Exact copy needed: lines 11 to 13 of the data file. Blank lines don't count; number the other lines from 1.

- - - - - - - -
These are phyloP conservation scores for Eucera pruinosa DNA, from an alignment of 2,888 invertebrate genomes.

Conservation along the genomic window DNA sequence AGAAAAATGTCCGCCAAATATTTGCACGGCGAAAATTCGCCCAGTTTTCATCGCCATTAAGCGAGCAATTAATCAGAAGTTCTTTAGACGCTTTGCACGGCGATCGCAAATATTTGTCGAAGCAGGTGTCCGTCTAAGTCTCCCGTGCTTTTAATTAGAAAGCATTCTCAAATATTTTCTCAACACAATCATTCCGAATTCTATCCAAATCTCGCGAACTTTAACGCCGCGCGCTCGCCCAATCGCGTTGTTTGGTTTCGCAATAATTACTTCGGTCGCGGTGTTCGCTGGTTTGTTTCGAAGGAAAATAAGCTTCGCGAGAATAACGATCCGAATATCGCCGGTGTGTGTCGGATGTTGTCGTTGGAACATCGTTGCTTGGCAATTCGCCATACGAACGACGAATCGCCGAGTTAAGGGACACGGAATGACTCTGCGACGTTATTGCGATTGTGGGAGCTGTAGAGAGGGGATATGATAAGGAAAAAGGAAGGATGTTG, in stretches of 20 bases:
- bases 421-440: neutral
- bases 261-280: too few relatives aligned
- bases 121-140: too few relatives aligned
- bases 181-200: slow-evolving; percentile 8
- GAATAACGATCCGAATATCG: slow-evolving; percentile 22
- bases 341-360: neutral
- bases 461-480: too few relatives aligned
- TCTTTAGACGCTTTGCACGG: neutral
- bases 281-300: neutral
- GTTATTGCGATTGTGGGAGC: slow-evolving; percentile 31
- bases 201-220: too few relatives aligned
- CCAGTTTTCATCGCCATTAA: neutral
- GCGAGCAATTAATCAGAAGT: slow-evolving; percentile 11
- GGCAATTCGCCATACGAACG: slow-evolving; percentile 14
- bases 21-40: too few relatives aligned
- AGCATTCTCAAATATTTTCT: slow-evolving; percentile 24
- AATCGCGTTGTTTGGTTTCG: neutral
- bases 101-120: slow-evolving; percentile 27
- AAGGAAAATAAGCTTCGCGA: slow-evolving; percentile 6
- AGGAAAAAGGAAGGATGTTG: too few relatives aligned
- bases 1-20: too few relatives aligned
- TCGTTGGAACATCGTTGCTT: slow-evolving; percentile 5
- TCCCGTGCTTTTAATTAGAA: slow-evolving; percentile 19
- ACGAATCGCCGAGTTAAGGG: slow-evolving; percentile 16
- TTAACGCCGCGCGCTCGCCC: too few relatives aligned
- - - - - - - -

- bases 281-300: neutral
- GTTATTGCGATTGTGGGAGC: slow-evolving; percentile 31
- bases 201-220: too few relatives aligned